The NHL is celebrating Black History Month in February, and throughout the month, NHL.com will be featuring people of color who have or are looking to make their mark in the hockey world.
To start the month, Ottawa Senators forward Anthony Duclair writes about what Black History Month means to him.

Black History Month is important to me because I am proud of my background.
I'm Canadian, born in Montreal, but my family is from Haiti. Both my parents were born there. All my family and cousins, we have the same roots, speak Creole and eat Haitian food at home.
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For me, Black History Month is more than just attending a particular event. It's a time for reflection. It's about recognizing and honoring the past, from the great moments in history to the people involved in them.
I think about my sport. Obviously, hockey is a mostly white male sport. There aren't too many black, African, hockey players in the NHL. To be one of those guys is an honor for me and I just want to do as well as I can.
For the younger generation you see now, hockey is growing as a sport, not only in the black community but every race and religion, and it's nice to see.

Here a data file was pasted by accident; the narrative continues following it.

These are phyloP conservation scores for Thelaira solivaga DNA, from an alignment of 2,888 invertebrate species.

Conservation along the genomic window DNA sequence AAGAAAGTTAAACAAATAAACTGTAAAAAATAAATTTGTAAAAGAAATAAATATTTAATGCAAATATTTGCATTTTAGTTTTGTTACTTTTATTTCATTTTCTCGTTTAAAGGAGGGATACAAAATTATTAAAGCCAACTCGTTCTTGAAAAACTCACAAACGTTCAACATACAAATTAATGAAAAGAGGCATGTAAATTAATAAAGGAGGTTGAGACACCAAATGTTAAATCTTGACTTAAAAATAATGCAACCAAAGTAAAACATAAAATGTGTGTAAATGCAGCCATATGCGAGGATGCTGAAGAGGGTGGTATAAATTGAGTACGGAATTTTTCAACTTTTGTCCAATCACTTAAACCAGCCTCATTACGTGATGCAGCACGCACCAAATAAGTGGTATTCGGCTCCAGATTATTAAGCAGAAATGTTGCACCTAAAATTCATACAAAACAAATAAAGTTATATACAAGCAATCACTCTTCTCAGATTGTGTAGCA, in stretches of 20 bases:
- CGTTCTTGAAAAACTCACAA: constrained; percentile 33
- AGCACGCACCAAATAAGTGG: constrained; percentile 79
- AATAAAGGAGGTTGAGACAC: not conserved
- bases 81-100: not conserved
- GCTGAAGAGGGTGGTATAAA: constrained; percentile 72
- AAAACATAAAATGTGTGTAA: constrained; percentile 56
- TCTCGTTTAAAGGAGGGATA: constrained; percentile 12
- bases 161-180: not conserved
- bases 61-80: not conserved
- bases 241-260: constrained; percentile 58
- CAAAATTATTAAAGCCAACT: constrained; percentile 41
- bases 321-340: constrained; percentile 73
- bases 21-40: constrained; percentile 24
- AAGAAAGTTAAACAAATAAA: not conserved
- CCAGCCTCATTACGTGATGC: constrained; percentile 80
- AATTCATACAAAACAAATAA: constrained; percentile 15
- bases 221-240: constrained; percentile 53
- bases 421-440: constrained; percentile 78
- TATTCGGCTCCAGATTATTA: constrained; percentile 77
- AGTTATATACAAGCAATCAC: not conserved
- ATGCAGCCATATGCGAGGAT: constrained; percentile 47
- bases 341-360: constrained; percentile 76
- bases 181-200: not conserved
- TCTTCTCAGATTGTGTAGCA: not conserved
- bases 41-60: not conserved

For myself growing up, I idolized guys who paved the way, guys like Anson Carter, Georges Laraque, whose family is also from Haiti.
Obviously, Willie O'Ree is a big name for me. Knocking down those barriers and becoming the NHL's first black player in January 1958, that was a huge piece of history in my house.

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Jarome Iginla is another guy I looked up to, not just because he was black but because he was such a great hockey player. I remember when he scored his 600th goal in January 2016. He was playing for the Colorado Avalanche against the Los Angeles Kings.
Scoring 600 goals, that's a huge accomplishment that not many players, black or white, reach. I want to follow in his footsteps.
But my black history heroes aren't just hockey players or well-known figures in history books. My personal hero is my dad.
He's been a big influence in my life. He's the one who took me skating for the first time when I was 2. I looked up to him when I was young because of the way he carried himself.
He's very respectful to everybody, very giving. Also, very tough, very strict, which was good because it helped me become the man I am today.

Mobile museum celebrates black achievement in hockey

I think the biggest lessons I've learned from black history is to persevere and overcome. Believe in yourself. It doesn't matter what people tell you what you can or can't do.
If you believe you can do it, work as hard as you can to do it. You've got to work as hard as you can and make sure you achieve that goal. I'm living proof of that. Over the last couple of seasons, I had been bouncing around, people were telling me this and that. I always believed in myself, never doubted myself and it's one of the reasons why I'm still here today.